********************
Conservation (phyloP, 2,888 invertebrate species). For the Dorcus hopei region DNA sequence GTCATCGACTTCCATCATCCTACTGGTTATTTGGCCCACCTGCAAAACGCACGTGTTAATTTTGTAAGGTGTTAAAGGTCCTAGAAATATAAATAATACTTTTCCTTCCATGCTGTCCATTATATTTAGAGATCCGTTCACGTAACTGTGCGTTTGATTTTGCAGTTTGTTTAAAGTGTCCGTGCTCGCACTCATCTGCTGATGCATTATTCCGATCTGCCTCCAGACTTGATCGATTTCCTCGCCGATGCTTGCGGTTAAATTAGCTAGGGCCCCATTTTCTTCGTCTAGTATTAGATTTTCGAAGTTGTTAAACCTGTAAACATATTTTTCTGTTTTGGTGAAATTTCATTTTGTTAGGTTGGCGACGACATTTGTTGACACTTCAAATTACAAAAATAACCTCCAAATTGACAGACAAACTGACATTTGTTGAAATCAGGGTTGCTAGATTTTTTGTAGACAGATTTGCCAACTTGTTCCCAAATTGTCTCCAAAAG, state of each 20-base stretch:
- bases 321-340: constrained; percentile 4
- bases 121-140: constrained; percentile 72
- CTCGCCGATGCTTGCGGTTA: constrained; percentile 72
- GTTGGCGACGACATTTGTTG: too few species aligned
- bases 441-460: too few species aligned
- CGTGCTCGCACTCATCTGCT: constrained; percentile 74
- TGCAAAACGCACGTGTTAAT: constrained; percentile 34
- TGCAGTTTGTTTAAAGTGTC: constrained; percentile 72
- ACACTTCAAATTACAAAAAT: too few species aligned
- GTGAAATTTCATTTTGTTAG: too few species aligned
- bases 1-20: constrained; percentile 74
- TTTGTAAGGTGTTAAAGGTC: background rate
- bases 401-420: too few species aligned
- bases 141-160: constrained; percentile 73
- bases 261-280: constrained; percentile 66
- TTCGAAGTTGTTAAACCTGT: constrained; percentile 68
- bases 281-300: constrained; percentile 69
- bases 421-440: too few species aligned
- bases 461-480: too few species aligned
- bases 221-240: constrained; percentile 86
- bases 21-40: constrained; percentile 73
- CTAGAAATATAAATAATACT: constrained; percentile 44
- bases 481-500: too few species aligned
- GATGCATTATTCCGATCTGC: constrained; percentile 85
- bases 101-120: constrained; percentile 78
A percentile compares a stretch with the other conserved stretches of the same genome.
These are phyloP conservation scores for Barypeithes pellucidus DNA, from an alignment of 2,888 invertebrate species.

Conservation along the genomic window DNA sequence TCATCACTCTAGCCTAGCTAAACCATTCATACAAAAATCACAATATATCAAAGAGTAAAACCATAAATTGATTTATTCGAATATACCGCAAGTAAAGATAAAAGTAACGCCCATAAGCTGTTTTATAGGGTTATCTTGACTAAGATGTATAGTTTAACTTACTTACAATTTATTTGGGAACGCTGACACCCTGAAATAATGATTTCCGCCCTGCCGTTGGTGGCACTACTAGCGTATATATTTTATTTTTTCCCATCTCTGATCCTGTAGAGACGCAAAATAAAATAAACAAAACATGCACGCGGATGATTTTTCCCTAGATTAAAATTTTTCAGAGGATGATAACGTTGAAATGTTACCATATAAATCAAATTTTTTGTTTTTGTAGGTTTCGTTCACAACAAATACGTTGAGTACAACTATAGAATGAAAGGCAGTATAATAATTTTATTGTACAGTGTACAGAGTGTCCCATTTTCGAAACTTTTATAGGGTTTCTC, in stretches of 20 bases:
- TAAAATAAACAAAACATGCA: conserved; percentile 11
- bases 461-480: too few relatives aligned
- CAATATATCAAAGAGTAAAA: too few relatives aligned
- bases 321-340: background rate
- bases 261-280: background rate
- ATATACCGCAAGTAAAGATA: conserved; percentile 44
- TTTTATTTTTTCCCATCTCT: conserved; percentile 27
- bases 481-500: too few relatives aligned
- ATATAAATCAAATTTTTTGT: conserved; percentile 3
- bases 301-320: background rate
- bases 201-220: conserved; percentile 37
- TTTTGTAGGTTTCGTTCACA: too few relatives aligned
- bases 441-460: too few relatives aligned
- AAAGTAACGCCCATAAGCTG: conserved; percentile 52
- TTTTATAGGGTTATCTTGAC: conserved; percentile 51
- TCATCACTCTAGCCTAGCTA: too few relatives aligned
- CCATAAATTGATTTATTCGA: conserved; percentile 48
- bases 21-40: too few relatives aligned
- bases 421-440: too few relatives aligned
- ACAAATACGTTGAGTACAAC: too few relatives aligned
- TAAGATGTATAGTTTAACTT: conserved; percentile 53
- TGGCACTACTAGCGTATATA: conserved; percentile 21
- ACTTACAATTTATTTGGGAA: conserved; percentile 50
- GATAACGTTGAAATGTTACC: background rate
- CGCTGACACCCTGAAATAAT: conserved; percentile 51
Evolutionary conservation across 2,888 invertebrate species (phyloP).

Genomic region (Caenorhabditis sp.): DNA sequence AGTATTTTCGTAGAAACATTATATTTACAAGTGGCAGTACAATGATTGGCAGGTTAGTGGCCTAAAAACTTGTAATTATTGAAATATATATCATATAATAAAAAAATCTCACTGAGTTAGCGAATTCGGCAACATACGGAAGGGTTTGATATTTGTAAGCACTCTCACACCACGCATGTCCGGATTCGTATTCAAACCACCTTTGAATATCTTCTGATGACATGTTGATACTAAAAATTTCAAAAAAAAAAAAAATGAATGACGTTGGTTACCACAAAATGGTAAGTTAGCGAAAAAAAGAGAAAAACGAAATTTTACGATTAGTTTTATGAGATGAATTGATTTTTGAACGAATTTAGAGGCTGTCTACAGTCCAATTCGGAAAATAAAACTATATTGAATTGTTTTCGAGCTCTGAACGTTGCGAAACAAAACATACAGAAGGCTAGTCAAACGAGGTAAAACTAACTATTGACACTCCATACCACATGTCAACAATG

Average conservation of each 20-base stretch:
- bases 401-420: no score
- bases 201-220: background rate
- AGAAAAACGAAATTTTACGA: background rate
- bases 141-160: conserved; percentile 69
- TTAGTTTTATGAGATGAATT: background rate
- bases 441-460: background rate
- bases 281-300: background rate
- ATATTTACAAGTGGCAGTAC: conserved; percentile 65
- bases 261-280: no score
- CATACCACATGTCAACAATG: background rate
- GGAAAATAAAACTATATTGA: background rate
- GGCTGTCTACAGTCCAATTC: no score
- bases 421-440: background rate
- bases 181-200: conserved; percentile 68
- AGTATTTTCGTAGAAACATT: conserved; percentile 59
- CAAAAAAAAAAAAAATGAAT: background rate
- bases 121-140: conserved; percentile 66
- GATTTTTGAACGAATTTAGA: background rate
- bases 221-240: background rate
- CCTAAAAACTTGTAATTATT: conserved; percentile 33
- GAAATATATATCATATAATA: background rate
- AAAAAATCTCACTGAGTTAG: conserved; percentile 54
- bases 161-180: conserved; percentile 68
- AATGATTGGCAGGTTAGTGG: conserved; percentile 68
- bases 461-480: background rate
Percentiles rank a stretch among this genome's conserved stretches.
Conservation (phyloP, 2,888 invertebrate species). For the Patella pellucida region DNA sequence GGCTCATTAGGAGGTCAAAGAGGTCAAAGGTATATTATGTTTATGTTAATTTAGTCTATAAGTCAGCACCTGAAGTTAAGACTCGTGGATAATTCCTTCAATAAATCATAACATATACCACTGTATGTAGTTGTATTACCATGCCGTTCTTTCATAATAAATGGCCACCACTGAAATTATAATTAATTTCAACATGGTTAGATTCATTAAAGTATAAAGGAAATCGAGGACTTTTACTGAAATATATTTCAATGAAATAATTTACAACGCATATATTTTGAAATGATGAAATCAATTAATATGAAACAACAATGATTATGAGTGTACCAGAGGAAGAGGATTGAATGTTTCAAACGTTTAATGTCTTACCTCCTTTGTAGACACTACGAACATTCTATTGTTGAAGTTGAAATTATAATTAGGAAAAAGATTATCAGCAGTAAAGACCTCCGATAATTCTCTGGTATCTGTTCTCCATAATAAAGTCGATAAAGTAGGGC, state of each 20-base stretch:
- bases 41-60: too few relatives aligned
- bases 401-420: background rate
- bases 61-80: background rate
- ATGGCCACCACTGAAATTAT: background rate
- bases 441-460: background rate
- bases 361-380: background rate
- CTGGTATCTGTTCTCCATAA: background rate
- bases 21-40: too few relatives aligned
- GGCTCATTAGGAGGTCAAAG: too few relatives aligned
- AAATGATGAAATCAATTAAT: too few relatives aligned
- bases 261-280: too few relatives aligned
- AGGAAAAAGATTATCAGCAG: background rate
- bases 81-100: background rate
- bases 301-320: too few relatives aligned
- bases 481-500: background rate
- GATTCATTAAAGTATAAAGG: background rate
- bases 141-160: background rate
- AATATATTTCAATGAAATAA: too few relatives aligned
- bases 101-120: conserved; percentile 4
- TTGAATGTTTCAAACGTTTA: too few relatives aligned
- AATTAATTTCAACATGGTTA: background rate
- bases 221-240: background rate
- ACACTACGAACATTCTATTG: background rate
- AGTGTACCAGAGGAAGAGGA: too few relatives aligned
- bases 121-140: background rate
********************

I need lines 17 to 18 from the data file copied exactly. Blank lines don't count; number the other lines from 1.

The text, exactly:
- TTCGAAGTTGTTAAACCTGT: constrained; percentile 68
- bases 281-300: constrained; percentile 69